Personal life[edit]

Ellis is a philanthropist, donating almost all of her royalties on her books to such organizations as "Women for Women in Afghanistan" and UNICEF.[24]


These are some works of Deborah Ellis:[25]

  • Moon at Nine (2014)
  • The Breadwinner (2001)
  • Parvana's Journey
  • Mud City
  • My Name is Parvana
  • Women of the Afghan War
  • Looking for X (1999)
  • Bifocal (done with Eric Walters)
  • The Heaven Shop
  • Off to War
  • Children of Mummy
  • A Company of Fools
  • I Am a Taxi
  • Sacred Leaf
  • Lunch with Lenin and Other Stories
  • True Blue (2011)
  • Each Little Bird That Sings
  • No Ordinary Day
  • No Money
  • We Want You to Know: Kids Talk About Bullying
  • Jakeman


  1. ^ Profile of Deborah Ellis, University of Manitoba. Accessed October 6, 2012
  2. ^ Meet Deborah Ellis, Children' Accessed October 8, 2012
  3. ^ The Breadwinner Trilogy by Deborah Ellis – review, The Guardian. Accessed October 7, 2012
  4. ^ The Breadwinner by Deborah Ellis, The Literate Mother. Accessed October 7, 2012
  5. ^ Review of Parvana's Journey, CM Magazine, University of Manitoba. Accessed October 7, 2012
  6. ^ Review of Mud City, CM Magazine, University of Manitoba. Accessed October 7, 2012.
  7. ^ Deborah Ellis and CW4WAfghan PARVANA'S FUND. Accessed October 8, 2012
  8. ^ About the authors, Skokie Public Library, Skokie, Illinois. Accessed October 8, 2012
  9. ^ Review of Looking for X, CM Magazine, University of Manitoba. Accessed October 7, 2012
  10. ^ Fitzhenry & Whiteside (June 2005). "Meet Authors & Illustrators: Deborah Ellis". Children's Literature. Retrieved 30 March 2014. 
  11. ^ a b Governor General's Literature Awards: List of winners page 24. Accessed October 6, 2012
  12. ^ Review of Bifocal, CM Magazine, University of Manitoba. Accessed October 7, 2012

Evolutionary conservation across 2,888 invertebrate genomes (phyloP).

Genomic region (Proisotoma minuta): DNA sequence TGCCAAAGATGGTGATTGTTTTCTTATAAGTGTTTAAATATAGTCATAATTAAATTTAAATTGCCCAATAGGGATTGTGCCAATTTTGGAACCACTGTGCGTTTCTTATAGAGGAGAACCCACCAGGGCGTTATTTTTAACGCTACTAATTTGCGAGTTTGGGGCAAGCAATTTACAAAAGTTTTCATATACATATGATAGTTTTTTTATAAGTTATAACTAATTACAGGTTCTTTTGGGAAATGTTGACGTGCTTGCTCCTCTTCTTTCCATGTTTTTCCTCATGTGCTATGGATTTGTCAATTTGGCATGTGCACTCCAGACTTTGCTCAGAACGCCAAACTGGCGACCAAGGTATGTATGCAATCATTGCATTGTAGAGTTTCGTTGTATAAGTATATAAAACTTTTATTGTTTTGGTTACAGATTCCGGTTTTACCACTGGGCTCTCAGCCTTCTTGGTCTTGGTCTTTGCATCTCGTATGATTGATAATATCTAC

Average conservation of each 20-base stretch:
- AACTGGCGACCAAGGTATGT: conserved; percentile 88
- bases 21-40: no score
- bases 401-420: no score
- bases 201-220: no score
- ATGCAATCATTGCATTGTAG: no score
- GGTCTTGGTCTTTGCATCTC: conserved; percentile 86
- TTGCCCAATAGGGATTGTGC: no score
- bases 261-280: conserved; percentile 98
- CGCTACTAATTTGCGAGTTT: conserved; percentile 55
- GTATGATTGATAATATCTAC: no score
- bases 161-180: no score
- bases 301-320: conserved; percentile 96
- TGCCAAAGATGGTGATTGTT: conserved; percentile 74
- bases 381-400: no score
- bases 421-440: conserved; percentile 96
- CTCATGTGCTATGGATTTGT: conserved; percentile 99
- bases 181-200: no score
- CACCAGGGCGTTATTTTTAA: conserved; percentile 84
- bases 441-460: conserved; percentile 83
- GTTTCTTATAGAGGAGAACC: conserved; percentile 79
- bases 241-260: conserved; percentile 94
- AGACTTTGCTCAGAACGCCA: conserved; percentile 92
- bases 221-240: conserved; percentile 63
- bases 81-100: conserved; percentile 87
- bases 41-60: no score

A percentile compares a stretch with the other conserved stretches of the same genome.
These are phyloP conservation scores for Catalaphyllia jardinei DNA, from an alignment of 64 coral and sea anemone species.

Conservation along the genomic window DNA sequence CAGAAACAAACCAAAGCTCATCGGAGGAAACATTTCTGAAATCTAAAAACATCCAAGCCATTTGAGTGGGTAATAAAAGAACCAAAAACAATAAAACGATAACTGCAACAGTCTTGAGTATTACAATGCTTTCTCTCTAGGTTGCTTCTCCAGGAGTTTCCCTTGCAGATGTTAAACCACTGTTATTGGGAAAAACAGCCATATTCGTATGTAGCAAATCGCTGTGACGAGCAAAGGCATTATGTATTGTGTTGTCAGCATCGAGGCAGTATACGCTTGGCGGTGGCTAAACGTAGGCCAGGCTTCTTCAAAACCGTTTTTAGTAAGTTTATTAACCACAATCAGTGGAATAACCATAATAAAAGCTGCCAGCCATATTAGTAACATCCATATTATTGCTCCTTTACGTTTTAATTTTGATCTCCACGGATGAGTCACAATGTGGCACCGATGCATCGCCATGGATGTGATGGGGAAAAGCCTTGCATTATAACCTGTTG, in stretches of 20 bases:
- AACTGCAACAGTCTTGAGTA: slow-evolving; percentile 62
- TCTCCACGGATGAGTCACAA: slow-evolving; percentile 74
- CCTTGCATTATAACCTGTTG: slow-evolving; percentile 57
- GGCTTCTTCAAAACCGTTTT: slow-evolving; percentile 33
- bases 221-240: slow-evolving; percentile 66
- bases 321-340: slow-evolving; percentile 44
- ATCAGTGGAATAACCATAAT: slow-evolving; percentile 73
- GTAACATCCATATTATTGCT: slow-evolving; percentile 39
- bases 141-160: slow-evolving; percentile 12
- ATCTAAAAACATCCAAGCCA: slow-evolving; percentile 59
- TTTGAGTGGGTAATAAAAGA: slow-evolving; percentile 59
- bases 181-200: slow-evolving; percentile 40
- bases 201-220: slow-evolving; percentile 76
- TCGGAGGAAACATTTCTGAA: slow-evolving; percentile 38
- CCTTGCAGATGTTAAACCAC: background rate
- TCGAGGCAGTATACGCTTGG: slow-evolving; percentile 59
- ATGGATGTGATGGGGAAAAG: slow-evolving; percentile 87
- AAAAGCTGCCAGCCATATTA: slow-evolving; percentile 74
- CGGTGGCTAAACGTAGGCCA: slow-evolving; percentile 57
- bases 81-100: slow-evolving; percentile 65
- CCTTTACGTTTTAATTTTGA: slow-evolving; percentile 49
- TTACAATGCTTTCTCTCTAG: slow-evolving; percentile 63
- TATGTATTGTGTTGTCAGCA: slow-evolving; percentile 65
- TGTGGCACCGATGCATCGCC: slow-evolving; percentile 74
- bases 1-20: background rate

13. ^ Review of The Heaven Shop by CM magazine of the University of Manitoba Accessed October 6, 2012
  14. ^ Review of Lunch with Lenin and Other Stories, CM Magazine, University of Manitoba. Accessed October 7, 2012
  15. ^ Review of Lunch with Lenin and Other Stories by the Canada's Magazine of Book News and Reviews, Quill & Quire. Accessed October 7, 2012
  16. ^ I am a Taxi by Deborah Ellis Accessed October 7, 2012
  17. ^ Review of I Am a Taxi by the Canada's Magazine of Book News and Reviews, Quill & Quire. Accessed October 7, 2012
  18. ^ Sacred Leaf: The Cocalero Novels, review on Accessed October 7, 2012
  19. ^ Order of Ontario appointments announced 2006 Accessed October 7, 2012
  20. ^ Previous book award winners, Jane Addams Peace Association, pp. 6–7. Accessed October 7, 2012.
  21. ^ Prize History, Vicky Metcalf Award for Children's Literature. Accessed October 7, 2012
  22. ^ 2006 Notable Children's Books, Association for Library Service to Children. American Library Association. Accessed October 7, 2012
  23. ^ Past Winners, Older Readers, Children's Africana Book Awards. Accessed October 7, 2012
  24. ^ Article on Quill & Quire Accessed on October 6, 2012
  25. ^ Page about Deborah Ellis' works Accessed October 6, 2012

External links[edit]